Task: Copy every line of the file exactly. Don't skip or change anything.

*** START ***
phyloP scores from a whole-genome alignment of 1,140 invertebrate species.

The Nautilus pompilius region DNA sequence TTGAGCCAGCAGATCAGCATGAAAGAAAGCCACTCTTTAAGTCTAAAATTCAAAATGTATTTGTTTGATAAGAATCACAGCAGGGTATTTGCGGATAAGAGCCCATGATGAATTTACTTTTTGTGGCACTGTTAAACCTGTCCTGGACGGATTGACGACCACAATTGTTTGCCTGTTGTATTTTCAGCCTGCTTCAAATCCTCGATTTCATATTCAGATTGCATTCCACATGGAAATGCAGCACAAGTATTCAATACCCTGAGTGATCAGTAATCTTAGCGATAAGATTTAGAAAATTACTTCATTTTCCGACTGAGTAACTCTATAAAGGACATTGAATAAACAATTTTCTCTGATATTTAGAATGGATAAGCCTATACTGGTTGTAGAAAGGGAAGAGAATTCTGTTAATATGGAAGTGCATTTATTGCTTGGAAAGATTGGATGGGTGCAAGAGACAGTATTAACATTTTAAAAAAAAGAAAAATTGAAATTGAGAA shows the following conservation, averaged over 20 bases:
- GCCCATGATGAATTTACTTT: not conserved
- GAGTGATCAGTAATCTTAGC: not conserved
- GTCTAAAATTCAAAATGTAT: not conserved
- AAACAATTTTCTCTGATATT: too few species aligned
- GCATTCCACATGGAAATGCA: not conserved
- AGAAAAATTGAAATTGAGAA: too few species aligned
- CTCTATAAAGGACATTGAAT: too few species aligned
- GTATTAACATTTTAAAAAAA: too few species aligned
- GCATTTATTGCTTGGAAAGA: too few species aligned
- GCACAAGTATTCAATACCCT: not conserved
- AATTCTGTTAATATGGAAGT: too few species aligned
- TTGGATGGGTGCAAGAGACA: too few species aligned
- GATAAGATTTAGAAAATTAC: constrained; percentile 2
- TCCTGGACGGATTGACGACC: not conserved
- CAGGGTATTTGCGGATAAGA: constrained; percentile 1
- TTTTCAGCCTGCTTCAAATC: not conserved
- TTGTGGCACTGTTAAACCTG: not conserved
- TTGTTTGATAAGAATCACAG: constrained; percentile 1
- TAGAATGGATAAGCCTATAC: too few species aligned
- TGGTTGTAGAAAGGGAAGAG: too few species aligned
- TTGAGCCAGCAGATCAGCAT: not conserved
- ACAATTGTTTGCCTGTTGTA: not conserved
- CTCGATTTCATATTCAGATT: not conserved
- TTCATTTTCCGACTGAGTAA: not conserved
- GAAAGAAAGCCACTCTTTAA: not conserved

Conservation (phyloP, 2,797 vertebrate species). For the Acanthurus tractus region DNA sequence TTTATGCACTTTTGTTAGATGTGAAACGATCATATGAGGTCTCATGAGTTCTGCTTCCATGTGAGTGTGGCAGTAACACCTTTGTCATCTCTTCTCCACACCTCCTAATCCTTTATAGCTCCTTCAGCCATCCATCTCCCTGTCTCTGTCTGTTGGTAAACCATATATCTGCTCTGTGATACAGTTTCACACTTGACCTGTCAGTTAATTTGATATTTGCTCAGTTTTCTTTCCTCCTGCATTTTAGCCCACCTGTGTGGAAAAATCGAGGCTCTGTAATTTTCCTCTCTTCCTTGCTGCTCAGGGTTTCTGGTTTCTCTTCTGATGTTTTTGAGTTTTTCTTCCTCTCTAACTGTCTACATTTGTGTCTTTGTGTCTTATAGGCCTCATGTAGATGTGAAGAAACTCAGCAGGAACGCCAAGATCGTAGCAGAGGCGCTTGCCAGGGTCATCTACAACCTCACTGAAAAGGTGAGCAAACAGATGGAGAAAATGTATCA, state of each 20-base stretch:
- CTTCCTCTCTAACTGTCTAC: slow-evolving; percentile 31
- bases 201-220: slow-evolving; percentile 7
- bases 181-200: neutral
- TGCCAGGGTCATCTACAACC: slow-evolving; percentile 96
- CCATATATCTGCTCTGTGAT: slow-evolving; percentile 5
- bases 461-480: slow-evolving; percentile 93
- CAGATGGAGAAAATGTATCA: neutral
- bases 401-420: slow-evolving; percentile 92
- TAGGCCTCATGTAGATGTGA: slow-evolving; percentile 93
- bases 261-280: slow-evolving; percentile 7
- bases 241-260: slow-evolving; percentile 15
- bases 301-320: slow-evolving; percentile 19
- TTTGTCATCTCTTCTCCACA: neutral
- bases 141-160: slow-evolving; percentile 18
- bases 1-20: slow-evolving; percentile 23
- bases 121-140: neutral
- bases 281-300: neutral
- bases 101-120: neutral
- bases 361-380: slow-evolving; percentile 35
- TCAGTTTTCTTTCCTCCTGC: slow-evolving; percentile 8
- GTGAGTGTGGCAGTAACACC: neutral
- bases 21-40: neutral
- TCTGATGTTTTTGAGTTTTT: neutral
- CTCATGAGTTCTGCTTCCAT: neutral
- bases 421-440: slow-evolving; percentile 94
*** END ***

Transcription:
phyloP scores from a whole-genome alignment of 1,140 invertebrate species.

The Nautilus pompilius region DNA sequence TTGAGCCAGCAGATCAGCATGAAAGAAAGCCACTCTTTAAGTCTAAAATTCAAAATGTATTTGTTTGATAAGAATCACAGCAGGGTATTTGCGGATAAGAGCCCATGATGAATTTACTTTTTGTGGCACTGTTAAACCTGTCCTGGACGGATTGACGACCACAATTGTTTGCCTGTTGTATTTTCAGCCTGCTTCAAATCCTCGATTTCATATTCAGATTGCATTCCACATGGAAATGCAGCACAAGTATTCAATACCCTGAGTGATCAGTAATCTTAGCGATAAGATTTAGAAAATTACTTCATTTTCCGACTGAGTAACTCTATAAAGGACATTGAATAAACAATTTTCTCTGATATTTAGAATGGATAAGCCTATACTGGTTGTAGAAAGGGAAGAGAATTCTGTTAATATGGAAGTGCATTTATTGCTTGGAAAGATTGGATGGGTGCAAGAGACAGTATTAACATTTTAAAAAAAAGAAAAATTGAAATTGAGAA shows the following conservation, averaged over 20 bases:
- GCCCATGATGAATTTACTTT: not conserved
- GAGTGATCAGTAATCTTAGC: not conserved
- GTCTAAAATTCAAAATGTAT: not conserved
- AAACAATTTTCTCTGATATT: too few species aligned
- GCATTCCACATGGAAATGCA: not conserved
- AGAAAAATTGAAATTGAGAA: too few species aligned
- CTCTATAAAGGACATTGAAT: too few species aligned
- GTATTAACATTTTAAAAAAA: too few species aligned
- GCATTTATTGCTTGGAAAGA: too few species aligned
- GCACAAGTATTCAATACCCT: not conserved
- AATTCTGTTAATATGGAAGT: too few species aligned
- TTGGATGGGTGCAAGAGACA: too few species aligned
- GATAAGATTTAGAAAATTAC: constrained; percentile 2
- TCCTGGACGGATTGACGACC: not conserved
- CAGGGTATTTGCGGATAAGA: constrained; percentile 1
- TTTTCAGCCTGCTTCAAATC: not conserved
- TTGTGGCACTGTTAAACCTG: not conserved
- TTGTTTGATAAGAATCACAG: constrained; percentile 1
- TAGAATGGATAAGCCTATAC: too few species aligned
- TGGTTGTAGAAAGGGAAGAG: too few species aligned
- TTGAGCCAGCAGATCAGCAT: not conserved
- ACAATTGTTTGCCTGTTGTA: not conserved
- CTCGATTTCATATTCAGATT: not conserved
- TTCATTTTCCGACTGAGTAA: not conserved
- GAAAGAAAGCCACTCTTTAA: not conserved

Conservation (phyloP, 2,797 vertebrate species). For the Acanthurus tractus region DNA sequence TTTATGCACTTTTGTTAGATGTGAAACGATCATATGAGGTCTCATGAGTTCTGCTTCCATGTGAGTGTGGCAGTAACACCTTTGTCATCTCTTCTCCACACCTCCTAATCCTTTATAGCTCCTTCAGCCATCCATCTCCCTGTCTCTGTCTGTTGGTAAACCATATATCTGCTCTGTGATACAGTTTCACACTTGACCTGTCAGTTAATTTGATATTTGCTCAGTTTTCTTTCCTCCTGCATTTTAGCCCACCTGTGTGGAAAAATCGAGGCTCTGTAATTTTCCTCTCTTCCTTGCTGCTCAGGGTTTCTGGTTTCTCTTCTGATGTTTTTGAGTTTTTCTTCCTCTCTAACTGTCTACATTTGTGTCTTTGTGTCTTATAGGCCTCATGTAGATGTGAAGAAACTCAGCAGGAACGCCAAGATCGTAGCAGAGGCGCTTGCCAGGGTCATCTACAACCTCACTGAAAAGGTGAGCAAACAGATGGAGAAAATGTATCA, state of each 20-base stretch:
- CTTCCTCTCTAACTGTCTAC: slow-evolving; percentile 31
- bases 201-220: slow-evolving; percentile 7
- bases 181-200: neutral
- TGCCAGGGTCATCTACAACC: slow-evolving; percentile 96
- CCATATATCTGCTCTGTGAT: slow-evolving; percentile 5
- bases 461-480: slow-evolving; percentile 93
- CAGATGGAGAAAATGTATCA: neutral
- bases 401-420: slow-evolving; percentile 92
- TAGGCCTCATGTAGATGTGA: slow-evolving; percentile 93
- bases 261-280: slow-evolving; percentile 7
- bases 241-260: slow-evolving; percentile 15
- bases 301-320: slow-evolving; percentile 19
- TTTGTCATCTCTTCTCCACA: neutral
- bases 141-160: slow-evolving; percentile 18
- bases 1-20: slow-evolving; percentile 23
- bases 121-140: neutral
- bases 281-300: neutral
- bases 101-120: neutral
- bases 361-380: slow-evolving; percentile 35
- TCAGTTTTCTTTCCTCCTGC: slow-evolving; percentile 8
- GTGAGTGTGGCAGTAACACC: neutral
- bases 21-40: neutral
- TCTGATGTTTTTGAGTTTTT: neutral
- CTCATGAGTTCTGCTTCCAT: neutral
- bases 421-440: slow-evolving; percentile 94